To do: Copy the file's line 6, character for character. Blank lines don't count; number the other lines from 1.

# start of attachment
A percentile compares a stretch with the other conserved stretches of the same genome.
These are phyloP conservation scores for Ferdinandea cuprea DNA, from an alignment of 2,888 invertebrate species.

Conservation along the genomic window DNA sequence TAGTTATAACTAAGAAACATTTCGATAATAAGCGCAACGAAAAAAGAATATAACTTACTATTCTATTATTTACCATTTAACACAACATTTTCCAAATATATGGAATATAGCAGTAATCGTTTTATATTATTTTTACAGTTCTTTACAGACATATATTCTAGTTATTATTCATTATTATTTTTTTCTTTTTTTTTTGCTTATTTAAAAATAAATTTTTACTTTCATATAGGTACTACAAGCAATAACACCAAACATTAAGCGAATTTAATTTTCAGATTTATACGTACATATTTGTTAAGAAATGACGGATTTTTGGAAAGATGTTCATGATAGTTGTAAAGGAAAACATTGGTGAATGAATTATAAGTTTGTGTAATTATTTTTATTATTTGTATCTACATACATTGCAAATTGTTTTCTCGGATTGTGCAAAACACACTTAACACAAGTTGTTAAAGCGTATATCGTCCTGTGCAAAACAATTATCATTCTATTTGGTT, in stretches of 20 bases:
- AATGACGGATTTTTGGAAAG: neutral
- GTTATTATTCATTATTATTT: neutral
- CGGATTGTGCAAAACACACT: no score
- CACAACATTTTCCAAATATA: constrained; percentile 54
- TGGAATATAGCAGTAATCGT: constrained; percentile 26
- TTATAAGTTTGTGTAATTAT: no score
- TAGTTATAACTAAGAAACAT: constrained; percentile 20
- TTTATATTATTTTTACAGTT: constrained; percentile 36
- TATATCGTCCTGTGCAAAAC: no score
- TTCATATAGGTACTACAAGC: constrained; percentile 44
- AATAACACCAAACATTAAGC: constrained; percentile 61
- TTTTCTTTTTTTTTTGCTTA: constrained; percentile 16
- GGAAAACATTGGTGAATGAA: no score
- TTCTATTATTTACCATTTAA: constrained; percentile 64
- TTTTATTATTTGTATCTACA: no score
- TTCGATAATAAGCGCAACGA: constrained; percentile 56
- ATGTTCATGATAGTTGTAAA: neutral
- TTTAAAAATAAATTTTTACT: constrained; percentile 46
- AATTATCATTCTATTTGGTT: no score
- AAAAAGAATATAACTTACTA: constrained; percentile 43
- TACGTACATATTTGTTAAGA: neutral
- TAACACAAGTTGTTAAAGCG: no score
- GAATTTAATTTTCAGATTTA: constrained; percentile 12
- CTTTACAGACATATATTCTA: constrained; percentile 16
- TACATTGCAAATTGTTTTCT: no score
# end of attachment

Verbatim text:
- CGGATTGTGCAAAACACACT: no score